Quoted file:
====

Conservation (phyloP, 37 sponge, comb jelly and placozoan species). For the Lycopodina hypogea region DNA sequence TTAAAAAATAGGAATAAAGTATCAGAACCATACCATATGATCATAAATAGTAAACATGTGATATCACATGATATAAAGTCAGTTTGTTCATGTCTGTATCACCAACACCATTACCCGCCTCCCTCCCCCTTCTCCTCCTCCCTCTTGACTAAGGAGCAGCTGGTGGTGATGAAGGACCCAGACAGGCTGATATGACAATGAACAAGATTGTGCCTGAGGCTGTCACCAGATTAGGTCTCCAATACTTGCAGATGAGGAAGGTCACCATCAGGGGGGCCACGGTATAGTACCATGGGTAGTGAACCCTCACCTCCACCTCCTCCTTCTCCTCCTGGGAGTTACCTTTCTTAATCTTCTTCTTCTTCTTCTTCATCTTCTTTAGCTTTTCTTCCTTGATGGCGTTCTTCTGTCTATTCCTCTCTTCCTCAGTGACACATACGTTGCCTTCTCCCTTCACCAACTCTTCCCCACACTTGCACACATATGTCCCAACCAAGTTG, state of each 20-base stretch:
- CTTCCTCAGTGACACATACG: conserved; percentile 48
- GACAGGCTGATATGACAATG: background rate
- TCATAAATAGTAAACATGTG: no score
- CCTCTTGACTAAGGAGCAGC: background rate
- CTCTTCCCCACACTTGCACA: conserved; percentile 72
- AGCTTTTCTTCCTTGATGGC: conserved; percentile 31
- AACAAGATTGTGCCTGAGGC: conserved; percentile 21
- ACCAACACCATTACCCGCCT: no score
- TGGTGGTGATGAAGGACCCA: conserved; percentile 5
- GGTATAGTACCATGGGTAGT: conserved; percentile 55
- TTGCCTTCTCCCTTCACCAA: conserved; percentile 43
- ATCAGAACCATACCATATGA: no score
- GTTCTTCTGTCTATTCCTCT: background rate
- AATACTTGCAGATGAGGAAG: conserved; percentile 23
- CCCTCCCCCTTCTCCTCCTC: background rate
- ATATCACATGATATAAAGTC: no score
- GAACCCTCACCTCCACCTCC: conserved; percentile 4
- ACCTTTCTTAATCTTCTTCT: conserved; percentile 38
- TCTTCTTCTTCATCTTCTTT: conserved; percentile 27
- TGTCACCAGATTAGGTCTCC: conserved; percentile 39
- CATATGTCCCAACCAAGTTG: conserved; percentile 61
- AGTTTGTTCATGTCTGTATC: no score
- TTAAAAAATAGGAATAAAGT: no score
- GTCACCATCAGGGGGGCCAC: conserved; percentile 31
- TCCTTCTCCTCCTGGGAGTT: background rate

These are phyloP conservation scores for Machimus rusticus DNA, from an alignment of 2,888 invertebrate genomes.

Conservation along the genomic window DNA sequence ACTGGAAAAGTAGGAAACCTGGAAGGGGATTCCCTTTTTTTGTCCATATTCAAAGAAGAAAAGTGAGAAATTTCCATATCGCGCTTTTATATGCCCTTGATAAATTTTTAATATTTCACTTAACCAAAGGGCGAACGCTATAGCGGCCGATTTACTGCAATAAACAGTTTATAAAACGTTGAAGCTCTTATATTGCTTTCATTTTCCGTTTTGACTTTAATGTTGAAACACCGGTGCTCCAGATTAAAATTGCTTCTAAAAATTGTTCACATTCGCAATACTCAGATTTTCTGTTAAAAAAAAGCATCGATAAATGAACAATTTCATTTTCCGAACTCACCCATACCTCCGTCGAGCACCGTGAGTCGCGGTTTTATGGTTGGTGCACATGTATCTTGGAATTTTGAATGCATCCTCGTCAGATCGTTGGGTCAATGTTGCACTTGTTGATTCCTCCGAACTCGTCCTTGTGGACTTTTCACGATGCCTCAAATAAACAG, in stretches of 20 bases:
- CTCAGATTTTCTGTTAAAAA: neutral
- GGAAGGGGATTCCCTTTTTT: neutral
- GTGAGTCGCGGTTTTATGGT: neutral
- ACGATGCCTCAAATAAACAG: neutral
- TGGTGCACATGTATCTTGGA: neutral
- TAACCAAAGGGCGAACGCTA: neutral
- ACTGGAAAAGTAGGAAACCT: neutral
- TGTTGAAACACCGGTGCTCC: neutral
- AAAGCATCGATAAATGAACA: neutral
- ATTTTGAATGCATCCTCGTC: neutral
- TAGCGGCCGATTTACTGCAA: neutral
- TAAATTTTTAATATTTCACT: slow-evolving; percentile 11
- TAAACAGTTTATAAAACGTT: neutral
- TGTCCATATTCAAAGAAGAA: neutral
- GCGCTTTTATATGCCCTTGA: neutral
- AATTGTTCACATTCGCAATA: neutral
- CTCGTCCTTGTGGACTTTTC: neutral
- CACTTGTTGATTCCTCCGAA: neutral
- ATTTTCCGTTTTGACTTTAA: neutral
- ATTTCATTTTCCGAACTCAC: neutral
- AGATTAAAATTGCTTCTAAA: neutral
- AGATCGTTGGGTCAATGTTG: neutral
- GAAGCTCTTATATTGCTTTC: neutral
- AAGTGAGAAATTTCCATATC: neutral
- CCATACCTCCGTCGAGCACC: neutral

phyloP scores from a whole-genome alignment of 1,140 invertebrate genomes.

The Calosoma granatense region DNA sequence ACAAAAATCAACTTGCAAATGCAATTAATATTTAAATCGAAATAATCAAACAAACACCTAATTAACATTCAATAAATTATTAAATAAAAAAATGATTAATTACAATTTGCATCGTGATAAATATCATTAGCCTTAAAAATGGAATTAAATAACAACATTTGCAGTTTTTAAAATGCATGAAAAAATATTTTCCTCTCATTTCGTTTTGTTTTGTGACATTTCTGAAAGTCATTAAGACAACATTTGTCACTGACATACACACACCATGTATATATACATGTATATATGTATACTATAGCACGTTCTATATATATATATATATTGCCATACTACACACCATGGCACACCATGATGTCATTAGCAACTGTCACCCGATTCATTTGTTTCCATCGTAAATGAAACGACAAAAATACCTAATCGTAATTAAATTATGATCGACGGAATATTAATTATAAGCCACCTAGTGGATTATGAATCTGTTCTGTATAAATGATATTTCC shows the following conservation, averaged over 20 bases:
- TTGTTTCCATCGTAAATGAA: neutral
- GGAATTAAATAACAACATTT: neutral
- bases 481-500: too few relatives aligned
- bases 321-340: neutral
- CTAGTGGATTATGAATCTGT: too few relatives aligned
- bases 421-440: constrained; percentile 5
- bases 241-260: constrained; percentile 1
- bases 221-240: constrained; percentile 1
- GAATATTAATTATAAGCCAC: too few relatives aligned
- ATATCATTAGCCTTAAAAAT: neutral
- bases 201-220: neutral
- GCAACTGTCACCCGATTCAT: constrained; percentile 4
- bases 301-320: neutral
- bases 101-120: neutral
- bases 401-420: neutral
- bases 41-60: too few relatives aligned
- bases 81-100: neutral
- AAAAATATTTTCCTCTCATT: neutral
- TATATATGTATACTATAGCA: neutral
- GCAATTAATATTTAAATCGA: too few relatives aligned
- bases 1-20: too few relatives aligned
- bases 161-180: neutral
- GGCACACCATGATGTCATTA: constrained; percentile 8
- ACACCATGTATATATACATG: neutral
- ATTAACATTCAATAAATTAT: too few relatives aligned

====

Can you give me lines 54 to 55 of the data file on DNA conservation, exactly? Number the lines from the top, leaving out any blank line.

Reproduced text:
phyloP scores from a whole-genome alignment of 1,140 invertebrate genomes.

The Calosoma granatense region DNA sequence ACAAAAATCAACTTGCAAATGCAATTAATATTTAAATCGAAATAATCAAACAAACACCTAATTAACATTCAATAAATTATTAAATAAAAAAATGATTAATTACAATTTGCATCGTGATAAATATCATTAGCCTTAAAAATGGAATTAAATAACAACATTTGCAGTTTTTAAAATGCATGAAAAAATATTTTCCTCTCATTTCGTTTTGTTTTGTGACATTTCTGAAAGTCATTAAGACAACATTTGTCACTGACATACACACACCATGTATATATACATGTATATATGTATACTATAGCACGTTCTATATATATATATATATTGCCATACTACACACCATGGCACACCATGATGTCATTAGCAACTGTCACCCGATTCATTTGTTTCCATCGTAAATGAAACGACAAAAATACCTAATCGTAATTAAATTATGATCGACGGAATATTAATTATAAGCCACCTAGTGGATTATGAATCTGTTCTGTATAAATGATATTTCC shows the following conservation, averaged over 20 bases: